Part I . What Makes a Good Parent?
1 Mothers on Trial
2 Fathers Come out of the Closet
Part I I . Who Is a Parent?
3 Breaking up Is Hard to Do
4 Donate Here, Parent There
5 When the State Discriminates
Part I I I . Can Transsexuals Be Parents?
6 Gender Does Not Make a Parent
About the Author
"Ball's The Right to be Parents is the first book to examine how . . . LGBT parents have turned to the courts for protection of their relationships with their children . . . a clearly written, sympathetic, scholarly account of these developments. Recommended [for] all readership levels."-CHOICE
"If the adage is true that those who do not learn from history are doomed to repeat it, then Carlos Ball’s book will be a tremendous antidote to a hard and painful history. Uninformed and bigoted assumptions about sexual orientation had devastating consequences for many families. No one who reads this important work will fail to appreciate that the gains we have made in greater protection and security for our families came at a very high price for those parents and children who paved the way."-Kate Kendell, Esq.,Executive Director, National Center for Lesbian Rights
"This book sheds light on the dark underbelly of hidden American history. I imagine that this book would be an amazing read for LGBT families. As a straight American, I learned a lot and have a whole new appreciation for the struggle of gay rights."-Jennifer Melville,City Book Review
"The cases discussed in the book are not only of interest to gay-rights advocates. As Ball says so powerfully, 'Legal disputes involving LGBT parents make obvious the limitations that inhere in using criteria such as biology, marital status, sexual orientation and gender inequality as indicators of competent parenthood.' Each case presented is a vivid example of what happens when traditional legal rules are applied to technological and social realities that would have been unimaginable just a short time ago. As such, the personal stories and the resulting legal doctrines in the realm of same-sex parenthood are important to everyone who thinks about—or cares about—the legal treatment of the children in our increasingly diverse communities."-Frederick Hertz,California Lawyer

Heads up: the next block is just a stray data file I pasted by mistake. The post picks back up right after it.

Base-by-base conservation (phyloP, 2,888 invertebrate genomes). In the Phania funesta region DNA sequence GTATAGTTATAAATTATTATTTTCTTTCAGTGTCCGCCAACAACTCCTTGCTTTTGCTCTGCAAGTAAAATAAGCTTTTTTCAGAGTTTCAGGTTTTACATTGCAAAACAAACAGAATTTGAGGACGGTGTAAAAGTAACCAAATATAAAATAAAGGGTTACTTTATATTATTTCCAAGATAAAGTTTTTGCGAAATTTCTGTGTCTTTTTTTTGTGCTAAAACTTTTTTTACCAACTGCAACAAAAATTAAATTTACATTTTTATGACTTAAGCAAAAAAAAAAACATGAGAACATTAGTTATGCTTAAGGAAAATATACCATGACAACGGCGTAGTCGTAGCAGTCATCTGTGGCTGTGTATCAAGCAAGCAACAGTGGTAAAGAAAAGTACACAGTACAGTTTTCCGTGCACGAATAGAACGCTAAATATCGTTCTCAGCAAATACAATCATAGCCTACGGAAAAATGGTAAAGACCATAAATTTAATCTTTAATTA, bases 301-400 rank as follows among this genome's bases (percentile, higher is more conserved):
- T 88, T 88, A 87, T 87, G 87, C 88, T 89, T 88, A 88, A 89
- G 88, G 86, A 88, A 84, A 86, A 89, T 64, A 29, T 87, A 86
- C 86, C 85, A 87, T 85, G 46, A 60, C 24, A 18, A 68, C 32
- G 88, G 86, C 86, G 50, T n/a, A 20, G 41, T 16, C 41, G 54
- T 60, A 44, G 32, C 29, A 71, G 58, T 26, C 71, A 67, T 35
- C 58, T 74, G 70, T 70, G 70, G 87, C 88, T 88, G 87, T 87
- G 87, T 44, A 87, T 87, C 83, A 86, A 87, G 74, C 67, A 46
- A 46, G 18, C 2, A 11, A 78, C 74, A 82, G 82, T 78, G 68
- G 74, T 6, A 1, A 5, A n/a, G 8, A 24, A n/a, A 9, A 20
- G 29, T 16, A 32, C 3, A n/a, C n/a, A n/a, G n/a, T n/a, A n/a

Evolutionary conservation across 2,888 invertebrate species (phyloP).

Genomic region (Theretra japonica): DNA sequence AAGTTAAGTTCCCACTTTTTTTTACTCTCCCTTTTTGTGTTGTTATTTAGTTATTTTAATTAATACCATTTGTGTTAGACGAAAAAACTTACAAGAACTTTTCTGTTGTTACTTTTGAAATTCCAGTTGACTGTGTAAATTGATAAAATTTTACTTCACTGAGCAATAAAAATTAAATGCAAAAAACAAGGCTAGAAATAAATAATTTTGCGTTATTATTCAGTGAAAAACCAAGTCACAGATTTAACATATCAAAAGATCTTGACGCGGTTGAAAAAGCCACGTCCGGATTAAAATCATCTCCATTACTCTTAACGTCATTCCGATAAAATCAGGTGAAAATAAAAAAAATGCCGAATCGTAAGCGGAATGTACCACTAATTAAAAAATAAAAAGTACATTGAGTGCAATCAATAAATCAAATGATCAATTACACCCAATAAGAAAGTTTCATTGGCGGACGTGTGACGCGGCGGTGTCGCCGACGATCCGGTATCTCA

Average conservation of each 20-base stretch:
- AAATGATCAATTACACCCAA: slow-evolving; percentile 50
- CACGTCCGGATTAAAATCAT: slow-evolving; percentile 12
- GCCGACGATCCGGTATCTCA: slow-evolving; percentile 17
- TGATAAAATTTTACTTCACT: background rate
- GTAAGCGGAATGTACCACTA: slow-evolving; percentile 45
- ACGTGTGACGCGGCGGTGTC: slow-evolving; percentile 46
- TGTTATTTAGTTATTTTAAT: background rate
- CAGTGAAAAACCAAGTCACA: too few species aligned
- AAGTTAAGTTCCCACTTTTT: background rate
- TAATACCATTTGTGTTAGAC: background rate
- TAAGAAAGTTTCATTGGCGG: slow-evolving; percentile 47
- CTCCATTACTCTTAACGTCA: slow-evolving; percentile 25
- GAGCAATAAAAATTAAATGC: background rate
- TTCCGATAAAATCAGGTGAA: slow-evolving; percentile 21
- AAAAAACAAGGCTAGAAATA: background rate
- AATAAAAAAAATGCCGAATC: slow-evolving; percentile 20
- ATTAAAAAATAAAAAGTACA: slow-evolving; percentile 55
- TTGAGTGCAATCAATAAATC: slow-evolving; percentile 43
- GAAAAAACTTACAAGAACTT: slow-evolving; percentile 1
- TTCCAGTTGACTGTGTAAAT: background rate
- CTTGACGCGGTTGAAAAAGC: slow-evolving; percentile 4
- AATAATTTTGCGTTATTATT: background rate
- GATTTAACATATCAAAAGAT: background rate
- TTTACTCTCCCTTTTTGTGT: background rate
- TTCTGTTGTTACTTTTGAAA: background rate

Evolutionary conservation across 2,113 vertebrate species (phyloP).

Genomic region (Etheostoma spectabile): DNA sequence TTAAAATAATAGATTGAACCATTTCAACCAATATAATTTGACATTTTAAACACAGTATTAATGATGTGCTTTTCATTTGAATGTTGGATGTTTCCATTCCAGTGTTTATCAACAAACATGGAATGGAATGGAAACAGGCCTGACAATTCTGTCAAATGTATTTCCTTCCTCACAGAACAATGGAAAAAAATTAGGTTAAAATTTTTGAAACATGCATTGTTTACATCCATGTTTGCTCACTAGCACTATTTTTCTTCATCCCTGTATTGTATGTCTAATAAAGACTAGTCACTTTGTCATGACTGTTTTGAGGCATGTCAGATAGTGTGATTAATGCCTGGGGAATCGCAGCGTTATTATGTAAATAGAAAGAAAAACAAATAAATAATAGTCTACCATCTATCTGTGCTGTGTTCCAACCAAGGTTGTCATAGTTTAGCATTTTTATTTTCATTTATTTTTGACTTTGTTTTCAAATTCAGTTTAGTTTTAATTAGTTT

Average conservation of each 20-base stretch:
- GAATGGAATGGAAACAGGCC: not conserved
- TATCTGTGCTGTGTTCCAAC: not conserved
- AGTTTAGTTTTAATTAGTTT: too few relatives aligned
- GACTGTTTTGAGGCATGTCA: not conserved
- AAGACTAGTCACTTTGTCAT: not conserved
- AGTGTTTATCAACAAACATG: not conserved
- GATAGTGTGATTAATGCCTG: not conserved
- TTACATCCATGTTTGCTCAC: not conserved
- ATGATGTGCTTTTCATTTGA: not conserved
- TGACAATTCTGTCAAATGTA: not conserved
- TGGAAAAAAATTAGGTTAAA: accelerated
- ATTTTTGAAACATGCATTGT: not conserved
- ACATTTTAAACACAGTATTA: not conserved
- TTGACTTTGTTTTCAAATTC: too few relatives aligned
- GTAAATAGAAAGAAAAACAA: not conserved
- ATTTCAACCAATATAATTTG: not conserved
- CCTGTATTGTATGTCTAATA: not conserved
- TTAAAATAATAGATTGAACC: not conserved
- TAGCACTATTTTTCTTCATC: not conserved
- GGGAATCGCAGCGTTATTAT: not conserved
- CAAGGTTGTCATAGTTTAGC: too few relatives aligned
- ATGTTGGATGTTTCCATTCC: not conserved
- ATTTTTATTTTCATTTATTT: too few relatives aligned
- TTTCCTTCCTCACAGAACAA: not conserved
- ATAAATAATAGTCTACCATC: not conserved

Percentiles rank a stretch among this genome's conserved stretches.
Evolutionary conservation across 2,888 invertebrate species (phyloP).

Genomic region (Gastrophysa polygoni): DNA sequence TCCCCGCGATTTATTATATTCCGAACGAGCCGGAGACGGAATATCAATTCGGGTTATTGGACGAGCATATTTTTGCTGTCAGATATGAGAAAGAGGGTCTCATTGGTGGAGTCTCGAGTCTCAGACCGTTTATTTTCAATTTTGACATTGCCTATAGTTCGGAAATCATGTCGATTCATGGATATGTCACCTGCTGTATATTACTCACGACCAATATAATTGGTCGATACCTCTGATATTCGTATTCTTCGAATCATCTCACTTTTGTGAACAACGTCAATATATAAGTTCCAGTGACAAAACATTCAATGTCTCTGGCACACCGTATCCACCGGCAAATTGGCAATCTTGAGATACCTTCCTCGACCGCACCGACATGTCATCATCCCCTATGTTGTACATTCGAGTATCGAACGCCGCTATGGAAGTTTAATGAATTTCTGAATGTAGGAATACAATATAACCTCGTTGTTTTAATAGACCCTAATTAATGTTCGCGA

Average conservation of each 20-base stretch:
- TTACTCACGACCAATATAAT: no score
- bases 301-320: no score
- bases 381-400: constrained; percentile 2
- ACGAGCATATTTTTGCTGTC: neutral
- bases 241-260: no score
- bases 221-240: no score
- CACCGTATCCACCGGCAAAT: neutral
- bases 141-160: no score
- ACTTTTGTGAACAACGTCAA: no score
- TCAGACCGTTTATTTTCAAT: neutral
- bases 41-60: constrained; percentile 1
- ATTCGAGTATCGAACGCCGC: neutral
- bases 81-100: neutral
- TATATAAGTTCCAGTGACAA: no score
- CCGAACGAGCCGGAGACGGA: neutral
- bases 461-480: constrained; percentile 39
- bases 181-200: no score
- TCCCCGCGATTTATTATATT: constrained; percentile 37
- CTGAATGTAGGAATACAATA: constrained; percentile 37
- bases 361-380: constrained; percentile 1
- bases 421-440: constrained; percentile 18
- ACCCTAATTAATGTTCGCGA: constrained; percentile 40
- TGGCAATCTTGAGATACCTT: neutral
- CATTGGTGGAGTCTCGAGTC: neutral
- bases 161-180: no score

"Ball skillfully brings together the stories of gay and lesbian families spanning the country and the decades. The Right to Be Parents is a poignant look at the way the law has and continues to devalue and destroy the relationships between LGBT parents and their children."-Harvard Journal of Law and Gender
"Ball trains his keen, compassionate and judicious legal mind on heart-tugging, often precedent-setting cases that sought to divest parental custody, visitation and adoption decisions of centuries of gender and sexual bias in US family jurisprudence. This beautiful, wise book documents and helps to guide this momentous legal transformation in contemporary definitions of parenthood. An invaluable, engaging and eloquent contribution to family studies, legal thought, and public knowledge."-Judith Stacey,author of Unhitched: Love, Marriage and Family Values from West Hollywood to Western China
"Unique and essential, Professor Ball’s book recounts compelling tales of lesbian and gay parents fighting in the courts for rights that most Americans take for granted. The narratives make little-known histories available even to readers with no legal training, and they also provide clear explanations of legal issues that have been at stake. A wonderful contribution, this volume should be of special interest to lesbian and gay parents and their children as well as to all those who care about them."-Charlotte J. Patterson,University of Virginia
"The book . . . can be used in the classroom in gender studies, women's studies, men and masculinity studies, and the study of law and sociology. . . . Surprisingly easy to read, and it is a very interesting read."-Metapsychology
"Ball provides a solid reference for both those arguing in favor of LGBTQ parental rights and those seeking to understand the legal arguments advanced by those advocating for them."-Reba Kennedy,Library Journal